Cefalù Cathedral
the two towers

Norman religious architecture with islamic influences in Sicily

At first glance, the western façade of the Cathedral has a compositional structure that is independent from the rest of the building, functioning as a transverse link to the two towers accessible from different heights.The massive vertical momentum of the latter and the fact that they belong to the Norman period, however, still conceals an Islamic military reference to the presence of tall square parallelepipeds crowned by smaller structures. Their shape only gives this part of Cefalù Cathedral an Arabesque profile, to the extent that comparisons can be made with the minarets of Sfax and Kairouan . Among the elements attributable to Kairouan, in addition to the already mentioned square plan, we cannot overlook the attention to the geometric relationship between base and height, the presence of the lantern, the azrî crowned by the battlements at the top and the terrace in the middle of which it stands. The interior of the towers also hides spaces with structures present in the minarets of the western area, such as the presence of rooms arranged at various heights connected by spiral staircases, strategically linked to the system of pathways that ran along the perimeter of the building. However, apart from the latter explicitly Hispano-Maghreb references, the towers of the Cefalù Cathedral can be considered one of the examples of Romanesque churches bell towers .

Thirteenth-century iconography decorates the nave’s wooden ceiling, designed with new solutions

Mosaic decoration

The links between the hauteville family and the monastic orders in Sicily

Porphyry sarcophagi: royalty and power

The paradisiacal “Conca d’oro” that embraces Palermo: a name with countless faces through time

The liturgical spaces of the protesis and the diaconicon

The original design

The chorus: beating heart of the cathedral

The transformations of the hall through the centuries

The chapel of St. Benedict

Roger II of hauteville: a sovereign protected by God

A compositional design that combines nordic examples with new artistic languages, over the centuries

The mosaics of the apses

The senses tell Context 1

The balance between architecture and light

A palimpsest of history

Interior decorations

The Great Restoration

Roger II’s strategic design

The Bible carved in stone

A polysemy of high-level artistic forms and content

The construction of Monreale Cathedral: between myth and history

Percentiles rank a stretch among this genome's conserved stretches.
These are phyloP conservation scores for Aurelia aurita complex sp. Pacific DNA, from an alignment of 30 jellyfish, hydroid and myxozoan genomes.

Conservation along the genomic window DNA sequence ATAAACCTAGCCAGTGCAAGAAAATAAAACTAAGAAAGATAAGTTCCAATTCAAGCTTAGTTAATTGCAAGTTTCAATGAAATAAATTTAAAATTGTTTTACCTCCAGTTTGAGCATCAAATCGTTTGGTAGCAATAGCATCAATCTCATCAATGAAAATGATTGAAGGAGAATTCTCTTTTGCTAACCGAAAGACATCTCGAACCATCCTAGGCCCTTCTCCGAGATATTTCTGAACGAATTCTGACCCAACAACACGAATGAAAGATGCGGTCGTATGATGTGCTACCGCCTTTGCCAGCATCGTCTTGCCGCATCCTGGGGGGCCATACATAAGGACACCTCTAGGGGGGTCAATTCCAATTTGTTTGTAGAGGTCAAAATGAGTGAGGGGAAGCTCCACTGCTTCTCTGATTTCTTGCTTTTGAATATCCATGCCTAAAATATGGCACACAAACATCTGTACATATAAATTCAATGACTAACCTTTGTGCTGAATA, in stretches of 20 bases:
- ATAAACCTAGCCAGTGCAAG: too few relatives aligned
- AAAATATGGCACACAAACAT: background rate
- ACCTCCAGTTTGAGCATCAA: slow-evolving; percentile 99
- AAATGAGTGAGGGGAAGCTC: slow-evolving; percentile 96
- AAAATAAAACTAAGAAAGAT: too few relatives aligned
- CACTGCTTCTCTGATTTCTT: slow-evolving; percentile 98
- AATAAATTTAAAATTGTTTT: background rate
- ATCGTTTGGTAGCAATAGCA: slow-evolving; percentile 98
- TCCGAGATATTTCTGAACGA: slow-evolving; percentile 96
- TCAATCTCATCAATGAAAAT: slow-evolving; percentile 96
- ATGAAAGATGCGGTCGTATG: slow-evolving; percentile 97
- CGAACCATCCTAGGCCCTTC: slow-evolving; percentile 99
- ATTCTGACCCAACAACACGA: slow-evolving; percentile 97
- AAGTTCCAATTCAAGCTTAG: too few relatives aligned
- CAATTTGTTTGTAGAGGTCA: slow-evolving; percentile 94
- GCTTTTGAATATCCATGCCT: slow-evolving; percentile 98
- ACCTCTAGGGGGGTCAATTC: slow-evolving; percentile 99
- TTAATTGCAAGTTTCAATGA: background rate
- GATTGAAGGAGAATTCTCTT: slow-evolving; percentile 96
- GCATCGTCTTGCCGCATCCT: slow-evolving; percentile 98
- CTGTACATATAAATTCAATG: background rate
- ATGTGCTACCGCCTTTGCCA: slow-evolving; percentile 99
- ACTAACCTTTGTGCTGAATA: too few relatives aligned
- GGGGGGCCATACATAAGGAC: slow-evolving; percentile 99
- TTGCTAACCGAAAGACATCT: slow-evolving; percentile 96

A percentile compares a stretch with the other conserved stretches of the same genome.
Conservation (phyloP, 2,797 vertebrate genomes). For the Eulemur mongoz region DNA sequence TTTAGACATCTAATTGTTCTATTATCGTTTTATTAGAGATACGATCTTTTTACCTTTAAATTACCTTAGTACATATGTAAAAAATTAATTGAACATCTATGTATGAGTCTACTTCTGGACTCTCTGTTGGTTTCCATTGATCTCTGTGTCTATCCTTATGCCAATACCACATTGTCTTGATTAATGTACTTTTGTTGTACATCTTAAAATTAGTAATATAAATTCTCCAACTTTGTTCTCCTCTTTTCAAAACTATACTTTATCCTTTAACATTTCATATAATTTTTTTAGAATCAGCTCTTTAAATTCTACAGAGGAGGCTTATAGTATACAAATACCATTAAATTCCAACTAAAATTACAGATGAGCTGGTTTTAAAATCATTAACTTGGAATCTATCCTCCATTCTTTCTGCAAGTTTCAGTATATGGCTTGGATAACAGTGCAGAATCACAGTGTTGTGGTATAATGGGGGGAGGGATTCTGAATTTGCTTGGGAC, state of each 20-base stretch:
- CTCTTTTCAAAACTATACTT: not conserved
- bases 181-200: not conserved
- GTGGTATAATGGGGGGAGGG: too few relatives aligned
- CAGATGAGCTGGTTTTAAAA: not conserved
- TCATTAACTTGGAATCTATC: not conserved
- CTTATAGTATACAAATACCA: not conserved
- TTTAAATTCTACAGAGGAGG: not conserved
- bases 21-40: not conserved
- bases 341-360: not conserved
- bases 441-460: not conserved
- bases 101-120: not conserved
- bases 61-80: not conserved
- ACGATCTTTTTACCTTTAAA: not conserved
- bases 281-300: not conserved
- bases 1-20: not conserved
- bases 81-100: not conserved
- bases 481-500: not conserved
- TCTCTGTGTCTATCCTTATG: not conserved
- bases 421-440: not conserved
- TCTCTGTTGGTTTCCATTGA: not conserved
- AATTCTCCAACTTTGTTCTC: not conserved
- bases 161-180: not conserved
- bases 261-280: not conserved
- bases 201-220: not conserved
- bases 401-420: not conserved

The cultural substrate through time

The architectural modifications ti the cathedral building after the death of Roger II and the transformations of the cloister

A cloister of accentuated stylistic variety

A remarkable ceiling

A tree full of life

The columns of the nave: the meticulous study of the overall order

A controversial interpretation

Survey of the royal tombs

The area of the Sanctuary

The chapel of the crucifix: an artistic casket based on a previous model

The stone bible

The lost chapel

Transformations over the centuries

The Cathedral over the centuries

The towers facing the facade used as bell towers

Worship services

Layers of different cultures decorate the external apses

Norman religious architecture with islamic influences in Sicily

Ecclesia munita

The king’s mark

The Kings’ Cathedrals

Biblical themes enlivened by the dazzling light of the stained – glass windows overlooking the naves

Tempus fugit: a strategic project implemented in a short period of time

The mosaics of the presbytery

The southern portico

A space between the visible and the invisible

The marble portal: an intimate dialogue between complex ornamental aspects and formal structure

The beginning of the construction site

The Great Presbytery: a unique space for the cathedral

The cemetery of kings

From the Mosque to the Cathedral

The chystro: a place between earth and sky

The medieval city amidst monasticism and feudal aristocracy

A chapel by an unknown designer based on repeated symmetries

The plasticism of the main portico and Bonanno Pisano’s Monumental Bronze Door

Squaring the circle

Two initially similar towers, varied over time

The Chapel of St. Mary Magdalene

Cefalù: settlement evidence through time

Beyond the harmony of proportions

The longest aisle

Gardens and architecture as a backdrop to the city of Palermo

The side Portico: a combination of elegance and lightness of form

The Virgin Hodegetria

A Northern population

Palermo: the happiest city

The decorated facade

Characteristics of religious architecture in the romanesque period

The Gualtiero Cathedral

Under the crosses of the Bema

The Chapel of the Kings

A new Cathedral

The towers and the western facade

Artistic elements in Peter’s ship

A mixture of styles pervades the floor decorations

The rediscovered chapel

The dialogue between the architectures of the monumental complex

From the main gate to the aisles: an invitation to a journey of faith

The chapel of san Castrense: an important renaissance work

The side aisles

The Cefalù cathedral: a construction yard undergoing a change between a surge of faith and control over the territory